Redirect Israel dollars for Diaspora education

Redirect Israel dollars for Diaspora education

Much has been said and written about the financial priorities of the Jewish community and whether they are misdirected. All too often in these discussions, an artificial dichotomy is created between two goals: sustaining American-Jewish support for Israel and attending to the domestic priorities of the community in the United States.

We need more and more to integrate these two challenges: to recognize, as the Taglit-Birthright Israel project has, that the twin goals of strengthening Israel and strengthening the American Jewish community are not competing, but are linked and reinforce each other.

The best way to strengthen a Jewish community that is diminishing through assimilation is through Jewish education. In my recent remarks to the Israeli Presidential Conference in Jerusalem, I called for a five-year, $500 million-per-year reinvestment in the Jewish Diaspora.

For whatever reason, it is very difficult to raise money in the Jewish community in the United States for Jewish education. It has always been much easier to raise money for Israel. Raising funds for Israel is certainly important. But what if we redirected some of the community purse back to the United States for the purpose of giving the next generation the possibility of a fuller immersion into Jewish life through all that a Jewish education has to offer?

Education, among other things, makes the real Jewish connection to Israel. And the best way to ensure continued Jewish support for Israel is by having a highly identified Jewish community.

Let’s face it: American-Jewish ignorance on Israel is the primary obstacle to American-Jewish identity, continuity, and American Zionism.

Here is where we are falling down as a community. Too many young Jews receive only rudimentary Jewish training. And those who do often stop studying and practicing their faith at age 12 or 13, right after their bar or bat mitzva.

Throughout the crucial teenage years, when peer pressures are intense and young people are truly learning what it means to be responsible adults in a confusing and challenging world, we neglect their spiritual development and allow the highly secular mass media and educational systems to work on them unchecked. When they go off to college, we hope that Hillel and other Jewish campus organizations will attract them. But why should they when our Jewish youth have seen their religion and their being Jewish treated as unimportant in their own homes and communities?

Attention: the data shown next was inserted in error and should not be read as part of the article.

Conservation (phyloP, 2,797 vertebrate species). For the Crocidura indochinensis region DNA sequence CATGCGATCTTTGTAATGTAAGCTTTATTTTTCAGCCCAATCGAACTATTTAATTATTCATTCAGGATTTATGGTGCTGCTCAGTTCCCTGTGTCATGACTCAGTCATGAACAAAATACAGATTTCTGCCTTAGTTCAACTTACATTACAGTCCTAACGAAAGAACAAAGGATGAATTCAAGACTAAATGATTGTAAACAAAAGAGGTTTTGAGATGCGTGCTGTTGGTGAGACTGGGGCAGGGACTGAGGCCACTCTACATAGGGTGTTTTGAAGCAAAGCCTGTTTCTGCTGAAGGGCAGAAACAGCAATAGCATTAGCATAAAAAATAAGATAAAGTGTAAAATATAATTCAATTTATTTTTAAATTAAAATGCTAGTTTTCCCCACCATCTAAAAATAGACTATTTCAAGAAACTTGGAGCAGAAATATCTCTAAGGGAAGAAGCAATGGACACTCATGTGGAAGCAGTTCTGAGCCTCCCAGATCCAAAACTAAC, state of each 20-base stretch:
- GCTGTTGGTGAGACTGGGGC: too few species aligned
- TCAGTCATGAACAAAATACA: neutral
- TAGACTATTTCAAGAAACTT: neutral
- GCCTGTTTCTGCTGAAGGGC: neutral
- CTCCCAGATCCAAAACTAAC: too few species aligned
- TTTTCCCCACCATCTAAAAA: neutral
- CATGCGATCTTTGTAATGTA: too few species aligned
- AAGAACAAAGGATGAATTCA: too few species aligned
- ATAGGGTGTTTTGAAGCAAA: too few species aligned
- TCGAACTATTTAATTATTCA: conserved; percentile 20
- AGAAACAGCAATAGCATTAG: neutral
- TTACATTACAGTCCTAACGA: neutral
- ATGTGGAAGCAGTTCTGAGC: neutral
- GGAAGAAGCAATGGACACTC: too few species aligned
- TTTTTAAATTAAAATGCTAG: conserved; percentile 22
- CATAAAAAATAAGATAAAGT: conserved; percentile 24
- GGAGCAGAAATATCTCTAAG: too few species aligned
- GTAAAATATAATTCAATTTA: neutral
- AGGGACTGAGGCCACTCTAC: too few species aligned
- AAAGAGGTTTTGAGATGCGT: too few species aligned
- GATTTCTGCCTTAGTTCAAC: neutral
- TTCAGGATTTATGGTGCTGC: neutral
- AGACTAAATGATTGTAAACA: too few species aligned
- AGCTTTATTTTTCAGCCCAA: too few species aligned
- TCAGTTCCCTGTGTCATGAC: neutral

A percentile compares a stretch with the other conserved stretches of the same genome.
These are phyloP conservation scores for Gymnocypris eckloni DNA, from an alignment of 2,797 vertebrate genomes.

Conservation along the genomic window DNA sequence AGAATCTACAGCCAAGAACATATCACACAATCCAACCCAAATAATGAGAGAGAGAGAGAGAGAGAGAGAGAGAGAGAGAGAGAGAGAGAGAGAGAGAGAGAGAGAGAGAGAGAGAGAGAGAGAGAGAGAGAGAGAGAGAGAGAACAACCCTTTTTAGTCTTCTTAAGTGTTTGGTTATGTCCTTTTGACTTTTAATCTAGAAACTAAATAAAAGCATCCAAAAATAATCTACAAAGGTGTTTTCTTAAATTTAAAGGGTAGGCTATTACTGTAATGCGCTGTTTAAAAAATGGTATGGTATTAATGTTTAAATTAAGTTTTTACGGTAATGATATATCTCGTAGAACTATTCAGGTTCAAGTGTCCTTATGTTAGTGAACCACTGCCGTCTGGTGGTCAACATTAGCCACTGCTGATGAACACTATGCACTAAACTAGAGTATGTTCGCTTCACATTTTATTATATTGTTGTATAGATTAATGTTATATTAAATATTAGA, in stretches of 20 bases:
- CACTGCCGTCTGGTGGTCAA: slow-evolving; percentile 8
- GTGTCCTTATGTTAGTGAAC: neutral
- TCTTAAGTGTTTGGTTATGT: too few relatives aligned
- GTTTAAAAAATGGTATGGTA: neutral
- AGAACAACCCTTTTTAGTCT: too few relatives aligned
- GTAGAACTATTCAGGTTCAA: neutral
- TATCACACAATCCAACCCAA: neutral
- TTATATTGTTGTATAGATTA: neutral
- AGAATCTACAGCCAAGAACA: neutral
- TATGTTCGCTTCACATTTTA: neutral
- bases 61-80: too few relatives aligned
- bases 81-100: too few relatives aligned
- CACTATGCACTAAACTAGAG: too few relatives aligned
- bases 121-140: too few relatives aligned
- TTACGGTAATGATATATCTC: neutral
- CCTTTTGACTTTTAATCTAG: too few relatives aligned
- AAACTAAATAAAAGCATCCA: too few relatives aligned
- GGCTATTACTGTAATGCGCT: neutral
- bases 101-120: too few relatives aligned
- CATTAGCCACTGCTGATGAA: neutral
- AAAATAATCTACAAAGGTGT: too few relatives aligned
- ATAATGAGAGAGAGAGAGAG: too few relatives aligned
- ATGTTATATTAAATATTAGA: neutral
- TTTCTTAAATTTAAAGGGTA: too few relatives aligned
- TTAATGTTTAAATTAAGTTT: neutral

Why not let American Jews continue to raise the money for Israel, but let Israel take the money and invest in American Jewry? Invest in the infrastructure of day schools, whether Reform, Conservative, Orthodox, or Reconstructionist, and make scholarships available so that Jewish schools can be more affordable, especially for those students most willing to continue their Jewish education through high school and beyond.

Times have changed. Many years ago, when Israel was struggling to survive as a fledgling agrarian nation-state, $500 million would have been a princely sum. Today, Israel has its own millionaires. The economy and tourism are robust and growing. That sum of $500 million is not as significant in Israel as it used to be.

Imagine how far we could advance Jewish education with such a commitment, which comes to $2.5 billion over five years. That is a significant sum of money for schools, scholarships, and teachers.

A certain percentage of the money — perhaps 20 percent — should be invested in programs to continue, enhance, and ensure bringing young people to Israel. There should be no waiting list. If 100 children go to Israel, one-third will be Zionists forever. That is a pretty good investment for $3,000 per youngster.

The remaining 80 percent of the money should be invested in Jewish education in the United States — in expanding infrastructure, in substantial tuition subsidies, and in paying teachers’ salaries that will attract the best and brightest. Only an estimated 35 percent of Jewish children are now attending private Jewish schools and yeshivas. The main obstacle is the cost, which averages $14,000 a year per child — and sometimes much more.

Investing in Jewish education would be worth every penny. Such a program could help bring about a vibrant Jewish future in America, which will reap benefits many times over in terms of future support for the Jewish state of Israel.

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